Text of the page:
Catherine Kraskow came to Atlanta in 1990 and shortly after opened her uncompromising artisanal bakery (a rarity at the time) in the Amsterdam Walk shopping center. Her bakery supplied local restaurants such as Wisteria, Cafe Lily and Watershed.
The Tex-Mex restaurant operated for more than two decades in Morningside Park before relocating to the Pencil Factory Lofts in 2010 Four years in, the owners decided that their tacos al carbon, enchiladas, and flan were not enough to sustain the new location.
Many Atlantans got their first taste of Japanese cuisine when this French-Japanese bakery opened in Sandy Springs in 1985. The restaurant offered a variety of pastries, baked goods and sandwiches. They later expanded, adding a bistro and even opening a second location in Midotwn. In 2013, owner Vic Watanabe hired chef Mihoko Obunai who briefly served ramen at the Sandy Springs location.
The legendary Italian-American restaurant in Morningside-Lenox Park closed their doors to make way for new housing developments. Perry Alvarez, who became a partner in 1977 and the sole owner in the mid-80s, has kept everything largely the same since they first opened in 1971. The old school décor—low ceilings, wood-panneling, carpet, and white tablecloths—and semi-formal service matched the restaurant’s featured classics like veal marsala and lasagna.
For 41 years, Emory students dined at Andy Kurlansky’s pizzeria in the Emory Village. News of the closing attracted scores of customers, desperate for one last meal for nostalgia’s sake. Kurlansky acknowledged that increasing rent prices and the recession hurt his business, he but ultimately closed because was simply too tired after four decades.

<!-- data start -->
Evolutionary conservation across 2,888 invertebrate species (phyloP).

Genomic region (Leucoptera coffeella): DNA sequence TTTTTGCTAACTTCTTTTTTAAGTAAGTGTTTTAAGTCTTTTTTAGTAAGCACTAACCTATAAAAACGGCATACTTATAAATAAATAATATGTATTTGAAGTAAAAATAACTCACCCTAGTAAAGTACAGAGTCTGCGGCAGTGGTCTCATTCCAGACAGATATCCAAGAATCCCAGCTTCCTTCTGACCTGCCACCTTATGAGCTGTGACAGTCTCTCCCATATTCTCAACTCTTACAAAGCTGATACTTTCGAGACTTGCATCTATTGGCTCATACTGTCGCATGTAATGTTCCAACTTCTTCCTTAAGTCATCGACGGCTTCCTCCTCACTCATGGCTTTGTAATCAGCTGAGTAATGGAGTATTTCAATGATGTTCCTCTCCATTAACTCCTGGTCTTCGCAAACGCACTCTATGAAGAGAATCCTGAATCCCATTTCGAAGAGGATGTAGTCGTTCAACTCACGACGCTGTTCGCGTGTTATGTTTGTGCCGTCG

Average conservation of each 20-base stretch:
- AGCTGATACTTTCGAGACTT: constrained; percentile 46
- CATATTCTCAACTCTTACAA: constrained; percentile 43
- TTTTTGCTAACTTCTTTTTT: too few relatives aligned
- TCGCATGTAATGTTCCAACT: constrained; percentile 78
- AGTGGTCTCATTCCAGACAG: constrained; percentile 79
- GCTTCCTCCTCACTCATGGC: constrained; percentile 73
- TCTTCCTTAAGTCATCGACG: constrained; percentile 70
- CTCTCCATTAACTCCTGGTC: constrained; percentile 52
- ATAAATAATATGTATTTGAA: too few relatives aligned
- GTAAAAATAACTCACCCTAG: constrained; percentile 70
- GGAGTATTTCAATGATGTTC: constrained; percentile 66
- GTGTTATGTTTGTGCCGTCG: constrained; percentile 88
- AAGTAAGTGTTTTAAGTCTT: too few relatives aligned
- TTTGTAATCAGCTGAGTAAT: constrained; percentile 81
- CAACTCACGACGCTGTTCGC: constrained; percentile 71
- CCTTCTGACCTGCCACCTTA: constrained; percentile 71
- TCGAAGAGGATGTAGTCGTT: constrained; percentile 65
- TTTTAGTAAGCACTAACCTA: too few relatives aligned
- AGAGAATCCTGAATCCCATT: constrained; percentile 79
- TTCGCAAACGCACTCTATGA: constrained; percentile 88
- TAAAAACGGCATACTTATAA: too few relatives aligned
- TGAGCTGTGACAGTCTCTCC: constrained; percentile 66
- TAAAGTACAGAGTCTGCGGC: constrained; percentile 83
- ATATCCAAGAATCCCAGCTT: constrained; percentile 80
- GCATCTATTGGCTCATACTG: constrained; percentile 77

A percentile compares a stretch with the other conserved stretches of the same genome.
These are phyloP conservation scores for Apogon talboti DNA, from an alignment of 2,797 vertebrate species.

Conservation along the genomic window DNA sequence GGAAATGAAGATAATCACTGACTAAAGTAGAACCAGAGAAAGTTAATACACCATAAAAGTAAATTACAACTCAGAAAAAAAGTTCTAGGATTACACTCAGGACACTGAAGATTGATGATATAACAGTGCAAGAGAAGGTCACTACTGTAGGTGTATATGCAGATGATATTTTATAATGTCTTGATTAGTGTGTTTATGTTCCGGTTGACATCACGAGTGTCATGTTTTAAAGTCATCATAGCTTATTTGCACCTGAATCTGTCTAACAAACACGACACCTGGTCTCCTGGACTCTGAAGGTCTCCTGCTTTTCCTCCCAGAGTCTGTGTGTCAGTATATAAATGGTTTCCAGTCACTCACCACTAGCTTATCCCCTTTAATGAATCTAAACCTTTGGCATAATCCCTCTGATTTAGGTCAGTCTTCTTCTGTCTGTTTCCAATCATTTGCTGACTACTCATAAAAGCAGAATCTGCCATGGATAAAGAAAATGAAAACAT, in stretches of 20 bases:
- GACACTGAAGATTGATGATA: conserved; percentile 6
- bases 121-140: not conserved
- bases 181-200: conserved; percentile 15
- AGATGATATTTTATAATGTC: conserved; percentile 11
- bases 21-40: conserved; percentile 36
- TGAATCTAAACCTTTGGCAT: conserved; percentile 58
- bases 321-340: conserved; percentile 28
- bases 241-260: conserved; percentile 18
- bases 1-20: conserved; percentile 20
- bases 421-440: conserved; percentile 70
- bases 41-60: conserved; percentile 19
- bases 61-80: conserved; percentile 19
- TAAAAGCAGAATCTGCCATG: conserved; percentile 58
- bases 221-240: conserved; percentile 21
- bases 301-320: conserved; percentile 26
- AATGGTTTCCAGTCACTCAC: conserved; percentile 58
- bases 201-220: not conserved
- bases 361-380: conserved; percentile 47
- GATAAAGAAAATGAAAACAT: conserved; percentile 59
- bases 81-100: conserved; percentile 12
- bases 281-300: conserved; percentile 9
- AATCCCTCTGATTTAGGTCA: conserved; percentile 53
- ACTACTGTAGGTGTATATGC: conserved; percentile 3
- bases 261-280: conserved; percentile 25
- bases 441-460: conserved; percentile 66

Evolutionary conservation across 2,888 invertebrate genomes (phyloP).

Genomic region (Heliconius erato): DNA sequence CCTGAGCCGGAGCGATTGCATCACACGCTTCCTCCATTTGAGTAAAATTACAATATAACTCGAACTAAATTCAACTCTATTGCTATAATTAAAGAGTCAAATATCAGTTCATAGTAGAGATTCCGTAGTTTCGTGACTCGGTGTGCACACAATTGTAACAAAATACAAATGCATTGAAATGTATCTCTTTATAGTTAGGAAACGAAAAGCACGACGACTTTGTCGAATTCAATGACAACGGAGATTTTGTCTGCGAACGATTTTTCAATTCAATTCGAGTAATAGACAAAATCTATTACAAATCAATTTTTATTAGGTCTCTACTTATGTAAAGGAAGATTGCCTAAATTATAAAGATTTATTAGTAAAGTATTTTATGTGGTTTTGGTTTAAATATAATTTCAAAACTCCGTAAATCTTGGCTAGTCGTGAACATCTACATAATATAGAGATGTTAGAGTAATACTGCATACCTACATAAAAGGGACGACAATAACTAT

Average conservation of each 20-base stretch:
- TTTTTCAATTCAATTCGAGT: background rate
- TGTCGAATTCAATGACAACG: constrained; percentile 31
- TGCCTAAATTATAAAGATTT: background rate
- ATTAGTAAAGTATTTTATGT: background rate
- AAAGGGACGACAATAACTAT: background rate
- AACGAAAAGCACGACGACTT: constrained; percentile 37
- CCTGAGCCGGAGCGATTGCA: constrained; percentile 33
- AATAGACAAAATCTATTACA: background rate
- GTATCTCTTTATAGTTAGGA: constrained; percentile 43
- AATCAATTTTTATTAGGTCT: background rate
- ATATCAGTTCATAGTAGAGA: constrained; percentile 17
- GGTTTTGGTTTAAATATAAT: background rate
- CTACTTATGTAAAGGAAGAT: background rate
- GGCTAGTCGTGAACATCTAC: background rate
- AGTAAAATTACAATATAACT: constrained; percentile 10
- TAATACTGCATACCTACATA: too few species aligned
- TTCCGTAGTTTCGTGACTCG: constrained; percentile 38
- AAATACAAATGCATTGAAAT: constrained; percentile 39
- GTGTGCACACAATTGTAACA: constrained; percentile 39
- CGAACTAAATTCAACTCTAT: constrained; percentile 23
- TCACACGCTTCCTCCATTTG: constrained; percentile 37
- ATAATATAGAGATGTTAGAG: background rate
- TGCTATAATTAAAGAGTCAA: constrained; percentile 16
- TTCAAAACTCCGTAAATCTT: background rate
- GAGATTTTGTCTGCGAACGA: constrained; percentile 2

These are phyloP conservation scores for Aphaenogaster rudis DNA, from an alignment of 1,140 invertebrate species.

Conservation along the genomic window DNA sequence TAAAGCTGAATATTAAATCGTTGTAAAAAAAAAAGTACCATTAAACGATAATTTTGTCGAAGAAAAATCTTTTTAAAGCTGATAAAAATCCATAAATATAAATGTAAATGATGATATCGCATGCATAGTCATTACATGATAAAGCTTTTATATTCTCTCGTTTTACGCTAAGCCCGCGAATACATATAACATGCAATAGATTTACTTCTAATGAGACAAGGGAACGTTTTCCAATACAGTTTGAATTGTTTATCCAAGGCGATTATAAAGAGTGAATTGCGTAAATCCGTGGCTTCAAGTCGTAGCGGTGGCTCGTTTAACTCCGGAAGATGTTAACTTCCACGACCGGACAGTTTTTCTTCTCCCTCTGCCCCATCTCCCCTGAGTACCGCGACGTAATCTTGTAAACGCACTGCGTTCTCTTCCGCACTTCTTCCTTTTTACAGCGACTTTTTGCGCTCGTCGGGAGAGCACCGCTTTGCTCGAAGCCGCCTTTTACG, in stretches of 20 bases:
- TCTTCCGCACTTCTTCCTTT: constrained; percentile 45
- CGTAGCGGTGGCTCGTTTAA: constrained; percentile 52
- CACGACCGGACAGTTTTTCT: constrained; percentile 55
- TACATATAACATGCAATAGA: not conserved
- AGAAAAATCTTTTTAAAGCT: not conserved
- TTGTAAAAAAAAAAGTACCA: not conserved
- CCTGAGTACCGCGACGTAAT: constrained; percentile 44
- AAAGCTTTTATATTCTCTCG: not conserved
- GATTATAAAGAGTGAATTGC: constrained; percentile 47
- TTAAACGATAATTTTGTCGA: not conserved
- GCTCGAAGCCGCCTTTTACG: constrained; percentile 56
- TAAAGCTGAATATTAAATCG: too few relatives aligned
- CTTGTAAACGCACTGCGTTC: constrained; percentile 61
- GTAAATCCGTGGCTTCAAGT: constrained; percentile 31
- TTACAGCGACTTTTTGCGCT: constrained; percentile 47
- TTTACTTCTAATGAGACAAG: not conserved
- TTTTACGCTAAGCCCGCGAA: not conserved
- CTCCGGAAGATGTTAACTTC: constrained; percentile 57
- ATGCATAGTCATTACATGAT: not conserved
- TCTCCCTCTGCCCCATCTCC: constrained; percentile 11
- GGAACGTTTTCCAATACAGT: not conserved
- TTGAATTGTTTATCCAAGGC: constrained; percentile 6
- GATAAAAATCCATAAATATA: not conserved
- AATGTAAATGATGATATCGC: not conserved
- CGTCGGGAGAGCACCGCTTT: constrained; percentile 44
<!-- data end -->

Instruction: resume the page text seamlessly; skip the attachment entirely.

Anthony’s Fine Dining
The recession brought down this 44-year old institution, which served as a favorite for weddings, parties and prom dinners. The restaurant operated out of an antebellum house originally built in Washington County in 1797, which was later rebuilt and restored in Buckhead in 1967. The kitchen served regional and continental classics like shrimp cocktail, baked brie, and pecan pie.
Old Hickory House Dunwoody
Old Hickory House once boasted 14 locations across the Atlanta area, but none were more iconic than their Dunwoody Location. Regulars fondly recalled the lively conversations that took place over plates piled high with barbecued pork, fried okra, and squash casserole. The declining popularity of Old Hickory House has left them with only one remaining location in Tucker.
Zesto on Ponce
Starting off as nothing more than a walk-up ice cream stand, this Atlanta landmark opened on Ponce de Leon Avenue in 1954. They later expanded to serve diner classics like burgers, hot dogs, and wings and, in 1991, replaced the original structure with a 50s-style chrome and neon clad makeover. With five other locations and their lease coming to an end, the Livaditis family decided to sell the space to Cook-Out.
Evans Fine Foods
Evan’s Fine Food first opened in Druid Hills in 1946, and despite a few ownership changes, the diner menu and signature Southern hospitality went largely untouched. As expected,news of the closing was especially on its regulars, many of whom were retirees and were on a first name basis with the staff.